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Writers Guild of America President Michael Winship sent his membership a letter on December 23rd on the state of the strike. He wrote, in part, ”It’s tough as hell to be on strike during the holiday season.” The AMPTP, on December 21st, said on their web site, ”…It is important to remember that the WGA called the strike and asked writers to walk out on November 5th. They had the right to do so, but no right to avoid responsibility for the consequences.”

Yesterday’s Los Angeles Times analyzed the relationship between the Directors Guild of America’s attempts at negotiations with the studios and what effects that may have on the WGA strike. Law and Order: Criminal Intent writer-producer Charlie Rubin told Steve Roberts on The Diane Rehm Show last Thurday that, ””The strike has brought (The WGA and the Director’s Guild) closer together. We’ve always been hurt by allowing the AMPTP to play us against each other. When we work together … then we will win big here.”

WGA East memo after the jump …


Dear Fellow Members of the Writers Guild, East:

I write this to you two nights before Christmas. It’s tough as hell to be on strike during the holiday season. Not only are we staging outdoor pickets and other events in the throes of winter’s cold, we’re without work and paychecks at a moment when gift giving and good times are very much on the minds of everyone around us, especially our friends and loved ones.

Yet we know that what we’re fighting for is worth it, that we’re exchanging our temporary stress and discomfort for future gain and security, not only for ourselves but those who will follow us as wordsmiths and storytellers.

The widespread pain and hardship of this strike would cease instantly if the studio and networks heads simply would realize the need to have their representatives return to the table and bargain a contract fairly and respectfully. We’re ready any time, any place, to sit down to negotiate — even as AMPTP members take off on holiday jaunts to Vail or Aspen or wherever it is moguls mogul.

Until then, the Guilds, East and West, continue to take actions that make our strength and position in the entertainment industry clear. This week, for example, a waiver was denied for writers to work on the Golden Globe Awards, as was a waiver for the use of film clips on the upcoming Oscars (the Oscars have not yet requested a waiver for writers). However, an interim agreement for writing services was granted for the Independent Spirit Awards, demonstrating Guild support for the independent film community.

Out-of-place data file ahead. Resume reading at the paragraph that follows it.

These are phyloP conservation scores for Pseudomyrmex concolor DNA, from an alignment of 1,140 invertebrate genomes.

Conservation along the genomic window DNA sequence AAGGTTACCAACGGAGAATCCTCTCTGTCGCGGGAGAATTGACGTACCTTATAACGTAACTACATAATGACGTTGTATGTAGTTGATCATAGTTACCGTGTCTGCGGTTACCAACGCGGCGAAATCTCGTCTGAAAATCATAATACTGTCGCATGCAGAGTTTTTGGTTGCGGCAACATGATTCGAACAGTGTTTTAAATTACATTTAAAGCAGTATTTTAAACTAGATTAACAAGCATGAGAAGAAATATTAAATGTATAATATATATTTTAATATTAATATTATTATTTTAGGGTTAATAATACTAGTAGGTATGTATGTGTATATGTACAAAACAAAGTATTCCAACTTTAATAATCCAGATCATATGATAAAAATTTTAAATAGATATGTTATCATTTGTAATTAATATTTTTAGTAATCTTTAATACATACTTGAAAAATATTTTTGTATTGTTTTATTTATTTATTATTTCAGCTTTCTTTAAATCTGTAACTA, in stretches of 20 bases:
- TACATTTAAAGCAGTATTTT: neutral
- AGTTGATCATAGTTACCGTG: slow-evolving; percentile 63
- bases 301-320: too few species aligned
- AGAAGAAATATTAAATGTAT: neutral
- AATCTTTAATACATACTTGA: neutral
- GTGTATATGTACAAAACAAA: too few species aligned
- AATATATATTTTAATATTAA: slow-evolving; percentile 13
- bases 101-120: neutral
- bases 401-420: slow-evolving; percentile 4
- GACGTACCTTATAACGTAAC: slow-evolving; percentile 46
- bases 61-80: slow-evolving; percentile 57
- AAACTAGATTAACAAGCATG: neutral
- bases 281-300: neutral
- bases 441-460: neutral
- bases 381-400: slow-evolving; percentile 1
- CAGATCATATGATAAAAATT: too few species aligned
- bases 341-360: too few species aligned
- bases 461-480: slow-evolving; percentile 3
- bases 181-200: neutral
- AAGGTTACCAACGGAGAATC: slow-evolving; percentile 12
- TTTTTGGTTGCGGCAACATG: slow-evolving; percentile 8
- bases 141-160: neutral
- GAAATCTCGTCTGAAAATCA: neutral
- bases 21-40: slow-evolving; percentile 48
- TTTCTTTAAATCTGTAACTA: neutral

What’s heartening is that despite the length of this strike, our solidarity remains intact, strong and committed. At events such as Monday’s Time Warner picket, honoring our daytime writers, and Tuesday’s Foley Square rally, at which the writers and stars of crimes shows presented a mock indictment of those who deny us an honest deal, we continue to demonstrate that our resolve and faith in the justice of our cause are as powerful as ever.

Even as we continue to show our strength in New York and Los Angeles, the word keeps spreading across the nation. On Thursday, Writers Guild members from Maryland and Washington, D.C., with allies from SAG, AFTRA, AFSCME, the Teamsters and other unions rallied at Baltimore’s Inner Harbor. The following day, writers and their supporters in the Atlanta area picketed the midtown ”campus” of Turner, Inc., owned by Time Warner. Thanks to everyone who participated.

This week, a new USA Today/Gallup Poll reported that 60 percent of Americans support the Writers Guilds in their fight against the media corporations (only 14% backed the AMPTP). According to USA Today, ”Six weeks into a strike by television and movie writers, public sentiment rests firmly against the studios.”

None of this would be possible without the Writers Guild, East, staff, many of whom have labored long and hard to make all of our strike events successful.

What’s more, I’d like to thank all of you for your continuing tenacity, patience and goodwill. I am so very proud to be counted among your number.

My holiday wish is that the New Year brings a just resolution to this conflict, that we can resume our lives of creativity and productivity knowing that with right on our side we have done our utmost to get the deal we merit and deserve.

Happy Holidays. Happy New Year.

In solidarity,
Michael Winship
President
Writers Guild of America , East

(image via clipart)